So... if I select out a certain wavelength of light then it isn't proper to call it light anymore? Come on, if you're using common parlance then "heat" really just means "thermal energy" anyway. This may be a little esoteric, but I could see this developing into a lot of potential applications.

        I'll grant that this isn't breaking news for most people, but as science reporting goes this is pretty good. It's better than another fad diet or fish oil bullshit story.
  • by brentonboy ( 1067468 ) on Friday January 11, 2013 @07:31PM (#42563257) Homepage Journal

    I wonder if you could use this to concentrate low levels of heat and generate electricity from it. Not only would you be able to get energy out of (almost) nothing, (albeit, probably not much), but you could cool an area without producing a lot of waste heat.

    • by jonbryce ( 703250 ) on Friday January 11, 2013 @08:17PM (#42563609) Homepage

      No, because it would violate the 2nd law of thermodynamics.

      • Re: (Score:2, Funny)

        by brentonboy ( 1067468 )

        No, because it would violate the 2nd law of thermodynamics.

        Does the 2nd law of thermodynamics not apply to a steam generator?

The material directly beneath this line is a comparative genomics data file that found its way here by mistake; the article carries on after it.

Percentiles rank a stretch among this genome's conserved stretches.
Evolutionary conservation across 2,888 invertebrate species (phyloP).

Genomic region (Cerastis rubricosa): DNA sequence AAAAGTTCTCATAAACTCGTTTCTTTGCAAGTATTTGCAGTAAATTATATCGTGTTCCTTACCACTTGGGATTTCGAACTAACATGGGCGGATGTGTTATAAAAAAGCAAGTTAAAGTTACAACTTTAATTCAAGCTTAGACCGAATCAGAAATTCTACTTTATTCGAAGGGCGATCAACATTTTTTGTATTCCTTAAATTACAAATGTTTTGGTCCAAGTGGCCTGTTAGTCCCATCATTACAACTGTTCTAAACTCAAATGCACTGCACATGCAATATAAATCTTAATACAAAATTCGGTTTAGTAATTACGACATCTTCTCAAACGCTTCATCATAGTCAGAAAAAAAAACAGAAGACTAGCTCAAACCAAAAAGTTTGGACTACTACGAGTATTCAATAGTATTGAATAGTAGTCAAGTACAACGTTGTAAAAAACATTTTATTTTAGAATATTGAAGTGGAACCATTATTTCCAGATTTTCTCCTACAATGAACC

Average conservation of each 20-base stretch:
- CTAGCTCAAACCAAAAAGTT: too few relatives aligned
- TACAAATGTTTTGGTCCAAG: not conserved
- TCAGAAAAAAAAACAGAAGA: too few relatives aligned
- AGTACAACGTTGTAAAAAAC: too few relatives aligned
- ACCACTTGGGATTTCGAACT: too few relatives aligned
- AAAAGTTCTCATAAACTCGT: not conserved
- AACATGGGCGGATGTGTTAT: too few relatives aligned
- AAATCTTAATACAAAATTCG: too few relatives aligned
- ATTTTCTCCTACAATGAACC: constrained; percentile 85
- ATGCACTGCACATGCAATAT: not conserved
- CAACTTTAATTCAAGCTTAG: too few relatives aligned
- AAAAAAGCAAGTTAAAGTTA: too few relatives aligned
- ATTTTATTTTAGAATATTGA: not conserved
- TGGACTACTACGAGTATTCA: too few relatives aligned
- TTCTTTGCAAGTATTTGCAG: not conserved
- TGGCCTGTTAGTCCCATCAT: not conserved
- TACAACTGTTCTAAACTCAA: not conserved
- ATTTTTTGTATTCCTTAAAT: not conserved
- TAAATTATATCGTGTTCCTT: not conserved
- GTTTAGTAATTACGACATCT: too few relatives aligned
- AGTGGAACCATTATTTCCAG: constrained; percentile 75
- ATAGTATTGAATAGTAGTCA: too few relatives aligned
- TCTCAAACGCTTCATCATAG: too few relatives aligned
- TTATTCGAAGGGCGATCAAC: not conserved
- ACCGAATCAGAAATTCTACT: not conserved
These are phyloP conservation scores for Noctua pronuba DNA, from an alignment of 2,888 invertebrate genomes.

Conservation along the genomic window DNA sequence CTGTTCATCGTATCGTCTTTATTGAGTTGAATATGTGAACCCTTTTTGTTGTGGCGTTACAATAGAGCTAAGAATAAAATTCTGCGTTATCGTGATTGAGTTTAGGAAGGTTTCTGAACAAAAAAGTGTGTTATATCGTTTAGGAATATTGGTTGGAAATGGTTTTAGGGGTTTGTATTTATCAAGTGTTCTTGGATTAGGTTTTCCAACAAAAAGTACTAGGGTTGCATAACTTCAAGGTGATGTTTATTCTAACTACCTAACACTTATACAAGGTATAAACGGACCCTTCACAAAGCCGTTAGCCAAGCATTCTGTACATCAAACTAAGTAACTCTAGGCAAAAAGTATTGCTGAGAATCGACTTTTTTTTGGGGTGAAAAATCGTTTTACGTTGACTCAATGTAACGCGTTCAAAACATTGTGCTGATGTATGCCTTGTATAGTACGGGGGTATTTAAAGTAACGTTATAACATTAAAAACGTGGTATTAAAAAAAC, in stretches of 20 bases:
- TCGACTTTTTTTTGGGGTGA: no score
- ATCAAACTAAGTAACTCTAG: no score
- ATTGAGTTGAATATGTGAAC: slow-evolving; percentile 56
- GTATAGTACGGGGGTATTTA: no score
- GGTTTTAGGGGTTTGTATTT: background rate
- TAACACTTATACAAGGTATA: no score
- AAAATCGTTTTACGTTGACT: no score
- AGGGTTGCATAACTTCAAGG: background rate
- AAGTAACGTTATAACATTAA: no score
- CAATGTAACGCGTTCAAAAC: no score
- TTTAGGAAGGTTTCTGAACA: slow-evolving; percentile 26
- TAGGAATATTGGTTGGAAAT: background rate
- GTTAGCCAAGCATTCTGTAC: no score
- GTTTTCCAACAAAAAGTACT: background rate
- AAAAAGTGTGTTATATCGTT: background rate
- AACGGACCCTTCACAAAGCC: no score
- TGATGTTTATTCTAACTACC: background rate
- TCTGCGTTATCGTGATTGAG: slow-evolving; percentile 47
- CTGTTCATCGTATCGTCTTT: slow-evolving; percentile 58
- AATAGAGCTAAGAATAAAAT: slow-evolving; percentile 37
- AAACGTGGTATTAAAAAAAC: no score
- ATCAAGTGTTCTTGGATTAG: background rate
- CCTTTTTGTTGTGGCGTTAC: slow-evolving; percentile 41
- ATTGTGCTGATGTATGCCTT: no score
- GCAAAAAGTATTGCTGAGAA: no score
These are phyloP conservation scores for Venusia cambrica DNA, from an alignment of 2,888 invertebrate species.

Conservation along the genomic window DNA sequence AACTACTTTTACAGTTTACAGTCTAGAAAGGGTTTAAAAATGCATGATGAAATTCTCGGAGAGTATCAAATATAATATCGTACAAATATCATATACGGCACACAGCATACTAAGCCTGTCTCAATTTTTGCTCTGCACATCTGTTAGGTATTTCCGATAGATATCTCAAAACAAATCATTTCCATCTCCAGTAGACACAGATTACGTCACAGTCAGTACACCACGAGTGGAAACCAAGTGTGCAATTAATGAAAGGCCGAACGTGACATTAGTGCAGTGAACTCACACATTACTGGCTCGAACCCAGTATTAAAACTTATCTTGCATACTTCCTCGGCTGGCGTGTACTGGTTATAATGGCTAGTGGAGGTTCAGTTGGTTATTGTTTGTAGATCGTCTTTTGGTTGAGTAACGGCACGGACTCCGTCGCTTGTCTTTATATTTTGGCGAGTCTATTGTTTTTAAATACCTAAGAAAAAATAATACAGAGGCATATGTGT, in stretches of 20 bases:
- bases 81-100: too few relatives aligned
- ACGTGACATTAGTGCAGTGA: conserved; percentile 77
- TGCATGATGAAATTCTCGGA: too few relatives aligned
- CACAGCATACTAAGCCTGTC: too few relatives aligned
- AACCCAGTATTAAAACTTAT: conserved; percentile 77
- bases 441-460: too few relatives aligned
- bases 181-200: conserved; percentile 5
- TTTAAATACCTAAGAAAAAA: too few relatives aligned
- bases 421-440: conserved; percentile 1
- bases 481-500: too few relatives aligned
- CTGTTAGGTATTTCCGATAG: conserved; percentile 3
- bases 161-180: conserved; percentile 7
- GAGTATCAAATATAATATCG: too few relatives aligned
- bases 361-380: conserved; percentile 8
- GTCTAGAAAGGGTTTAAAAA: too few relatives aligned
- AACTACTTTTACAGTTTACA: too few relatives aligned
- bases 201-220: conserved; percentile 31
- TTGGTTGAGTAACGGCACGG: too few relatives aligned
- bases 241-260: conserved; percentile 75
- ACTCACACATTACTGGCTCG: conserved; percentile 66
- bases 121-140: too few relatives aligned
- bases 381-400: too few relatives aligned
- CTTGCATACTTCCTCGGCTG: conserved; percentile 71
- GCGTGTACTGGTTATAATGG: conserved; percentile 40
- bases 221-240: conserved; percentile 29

• Concentrating heat and then using it to do work violates the second law of thermodynamics.

          If you can concentrate heat, it must be in a setup that would makes a thermal machine not work.

          • You can concentrate heat and use it to run a thermal machine. However it will require more work to concentrate the heat than you will get out of the thermal machine.

        • Yes, in that a steam generator is able to capture energy from the transfer of heat from a hot area to cold area and uses it to do work.

      • It's only a "law" because we do not yet know how to break it.

        I, for one, look forward to the day (year, century...) when we decide that it's an obsolete principle. Until we actually know all the rules of the game, all the interactions, all the api of the universe... we cannot know that anything is truly a "law of physics". We can speculate, postulate, investigate, narrow-in-on, or disprove, but never really affirm.

        (Which is not to say that this specific mechanism shows any promise, just that some mechanis

    • You can imagine a setup with a black body radiator and a theoretical lense and attempt to focus the black body radiation to heat another object to a higher temperature than the original black body. And it is not possible. The laws of thermodynamics apply of course but they don't explain the why. If you go through the motions and try to calculate how hot you can get the second object you find you can't get it hot enough. You can't focus the radiation to make it hotter.